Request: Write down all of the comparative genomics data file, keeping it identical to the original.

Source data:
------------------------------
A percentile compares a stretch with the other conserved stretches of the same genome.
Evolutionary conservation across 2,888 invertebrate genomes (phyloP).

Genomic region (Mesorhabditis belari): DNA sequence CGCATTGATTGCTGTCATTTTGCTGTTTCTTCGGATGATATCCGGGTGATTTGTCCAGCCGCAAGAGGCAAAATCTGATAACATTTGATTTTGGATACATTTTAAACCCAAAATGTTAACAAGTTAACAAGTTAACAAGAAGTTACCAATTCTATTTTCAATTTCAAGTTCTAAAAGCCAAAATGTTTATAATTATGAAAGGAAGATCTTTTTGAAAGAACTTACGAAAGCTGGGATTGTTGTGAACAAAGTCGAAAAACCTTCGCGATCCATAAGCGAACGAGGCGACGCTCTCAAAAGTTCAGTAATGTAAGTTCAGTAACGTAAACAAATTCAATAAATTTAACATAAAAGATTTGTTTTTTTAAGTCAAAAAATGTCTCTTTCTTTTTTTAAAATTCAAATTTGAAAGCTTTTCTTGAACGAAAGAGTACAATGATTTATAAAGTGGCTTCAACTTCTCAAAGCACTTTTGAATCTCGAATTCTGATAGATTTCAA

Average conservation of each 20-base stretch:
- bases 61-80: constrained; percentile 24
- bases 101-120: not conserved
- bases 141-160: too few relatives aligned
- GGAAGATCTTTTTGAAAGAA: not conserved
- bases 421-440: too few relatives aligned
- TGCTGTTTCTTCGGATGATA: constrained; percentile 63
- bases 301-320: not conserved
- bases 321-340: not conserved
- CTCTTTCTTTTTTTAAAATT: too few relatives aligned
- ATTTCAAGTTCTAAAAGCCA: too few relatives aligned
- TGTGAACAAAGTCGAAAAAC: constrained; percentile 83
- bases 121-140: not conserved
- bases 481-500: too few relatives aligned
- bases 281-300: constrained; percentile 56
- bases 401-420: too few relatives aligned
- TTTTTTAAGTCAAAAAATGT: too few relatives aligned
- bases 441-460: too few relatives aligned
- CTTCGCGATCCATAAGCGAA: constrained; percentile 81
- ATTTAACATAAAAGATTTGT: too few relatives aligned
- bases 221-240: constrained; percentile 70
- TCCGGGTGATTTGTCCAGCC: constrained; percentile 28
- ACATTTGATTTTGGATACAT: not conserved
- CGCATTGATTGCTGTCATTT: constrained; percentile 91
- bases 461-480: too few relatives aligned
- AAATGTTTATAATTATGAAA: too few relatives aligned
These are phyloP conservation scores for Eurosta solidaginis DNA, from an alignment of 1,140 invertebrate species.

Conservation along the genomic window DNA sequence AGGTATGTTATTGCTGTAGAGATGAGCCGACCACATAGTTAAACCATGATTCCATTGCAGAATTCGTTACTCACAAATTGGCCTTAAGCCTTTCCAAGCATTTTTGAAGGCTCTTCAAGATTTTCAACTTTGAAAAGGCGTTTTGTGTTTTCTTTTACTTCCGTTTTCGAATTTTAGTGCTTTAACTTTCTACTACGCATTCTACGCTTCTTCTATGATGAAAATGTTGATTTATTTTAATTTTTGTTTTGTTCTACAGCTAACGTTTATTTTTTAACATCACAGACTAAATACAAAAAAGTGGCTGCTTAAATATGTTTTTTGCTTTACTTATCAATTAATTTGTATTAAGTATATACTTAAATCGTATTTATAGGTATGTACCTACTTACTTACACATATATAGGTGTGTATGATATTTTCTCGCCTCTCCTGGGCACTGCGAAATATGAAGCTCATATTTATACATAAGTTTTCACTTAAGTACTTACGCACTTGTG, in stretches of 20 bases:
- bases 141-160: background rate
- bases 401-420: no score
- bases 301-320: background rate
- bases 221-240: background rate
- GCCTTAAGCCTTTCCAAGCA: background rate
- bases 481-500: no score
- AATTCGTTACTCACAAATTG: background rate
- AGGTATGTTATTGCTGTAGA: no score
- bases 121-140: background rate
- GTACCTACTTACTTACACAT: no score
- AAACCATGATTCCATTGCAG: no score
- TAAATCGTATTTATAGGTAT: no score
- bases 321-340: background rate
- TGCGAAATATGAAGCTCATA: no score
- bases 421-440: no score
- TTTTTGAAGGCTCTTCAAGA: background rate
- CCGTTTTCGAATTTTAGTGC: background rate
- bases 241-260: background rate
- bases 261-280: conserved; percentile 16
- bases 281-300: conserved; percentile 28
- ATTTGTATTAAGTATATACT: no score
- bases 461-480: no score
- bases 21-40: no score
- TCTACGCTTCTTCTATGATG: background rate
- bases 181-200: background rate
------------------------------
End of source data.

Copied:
A percentile compares a stretch with the other conserved stretches of the same genome.
Evolutionary conservation across 2,888 invertebrate genomes (phyloP).

Genomic region (Mesorhabditis belari): DNA sequence CGCATTGATTGCTGTCATTTTGCTGTTTCTTCGGATGATATCCGGGTGATTTGTCCAGCCGCAAGAGGCAAAATCTGATAACATTTGATTTTGGATACATTTTAAACCCAAAATGTTAACAAGTTAACAAGTTAACAAGAAGTTACCAATTCTATTTTCAATTTCAAGTTCTAAAAGCCAAAATGTTTATAATTATGAAAGGAAGATCTTTTTGAAAGAACTTACGAAAGCTGGGATTGTTGTGAACAAAGTCGAAAAACCTTCGCGATCCATAAGCGAACGAGGCGACGCTCTCAAAAGTTCAGTAATGTAAGTTCAGTAACGTAAACAAATTCAATAAATTTAACATAAAAGATTTGTTTTTTTAAGTCAAAAAATGTCTCTTTCTTTTTTTAAAATTCAAATTTGAAAGCTTTTCTTGAACGAAAGAGTACAATGATTTATAAAGTGGCTTCAACTTCTCAAAGCACTTTTGAATCTCGAATTCTGATAGATTTCAA

Average conservation of each 20-base stretch:
- bases 61-80: constrained; percentile 24
- bases 101-120: not conserved
- bases 141-160: too few relatives aligned
- GGAAGATCTTTTTGAAAGAA: not conserved
- bases 421-440: too few relatives aligned
- TGCTGTTTCTTCGGATGATA: constrained; percentile 63
- bases 301-320: not conserved
- bases 321-340: not conserved
- CTCTTTCTTTTTTTAAAATT: too few relatives aligned
- ATTTCAAGTTCTAAAAGCCA: too few relatives aligned
- TGTGAACAAAGTCGAAAAAC: constrained; percentile 83
- bases 121-140: not conserved
- bases 481-500: too few relatives aligned
- bases 281-300: constrained; percentile 56
- bases 401-420: too few relatives aligned
- TTTTTTAAGTCAAAAAATGT: too few relatives aligned
- bases 441-460: too few relatives aligned
- CTTCGCGATCCATAAGCGAA: constrained; percentile 81
- ATTTAACATAAAAGATTTGT: too few relatives aligned
- bases 221-240: constrained; percentile 70
- TCCGGGTGATTTGTCCAGCC: constrained; percentile 28
- ACATTTGATTTTGGATACAT: not conserved
- CGCATTGATTGCTGTCATTT: constrained; percentile 91
- bases 461-480: too few relatives aligned
- AAATGTTTATAATTATGAAA: too few relatives aligned
These are phyloP conservation scores for Eurosta solidaginis DNA, from an alignment of 1,140 invertebrate species.

Conservation along the genomic window DNA sequence AGGTATGTTATTGCTGTAGAGATGAGCCGACCACATAGTTAAACCATGATTCCATTGCAGAATTCGTTACTCACAAATTGGCCTTAAGCCTTTCCAAGCATTTTTGAAGGCTCTTCAAGATTTTCAACTTTGAAAAGGCGTTTTGTGTTTTCTTTTACTTCCGTTTTCGAATTTTAGTGCTTTAACTTTCTACTACGCATTCTACGCTTCTTCTATGATGAAAATGTTGATTTATTTTAATTTTTGTTTTGTTCTACAGCTAACGTTTATTTTTTAACATCACAGACTAAATACAAAAAAGTGGCTGCTTAAATATGTTTTTTGCTTTACTTATCAATTAATTTGTATTAAGTATATACTTAAATCGTATTTATAGGTATGTACCTACTTACTTACACATATATAGGTGTGTATGATATTTTCTCGCCTCTCCTGGGCACTGCGAAATATGAAGCTCATATTTATACATAAGTTTTCACTTAAGTACTTACGCACTTGTG, in stretches of 20 bases:
- bases 141-160: background rate
- bases 401-420: no score
- bases 301-320: background rate
- bases 221-240: background rate
- GCCTTAAGCCTTTCCAAGCA: background rate
- bases 481-500: no score
- AATTCGTTACTCACAAATTG: background rate
- AGGTATGTTATTGCTGTAGA: no score
- bases 121-140: background rate
- GTACCTACTTACTTACACAT: no score
- AAACCATGATTCCATTGCAG: no score
- TAAATCGTATTTATAGGTAT: no score
- bases 321-340: background rate
- TGCGAAATATGAAGCTCATA: no score
- bases 421-440: no score
- TTTTTGAAGGCTCTTCAAGA: background rate
- CCGTTTTCGAATTTTAGTGC: background rate
- bases 241-260: background rate
- bases 261-280: conserved; percentile 16
- bases 281-300: conserved; percentile 28
- ATTTGTATTAAGTATATACT: no score
- bases 461-480: no score
- bases 21-40: no score
- TCTACGCTTCTTCTATGATG: background rate
- bases 181-200: background rate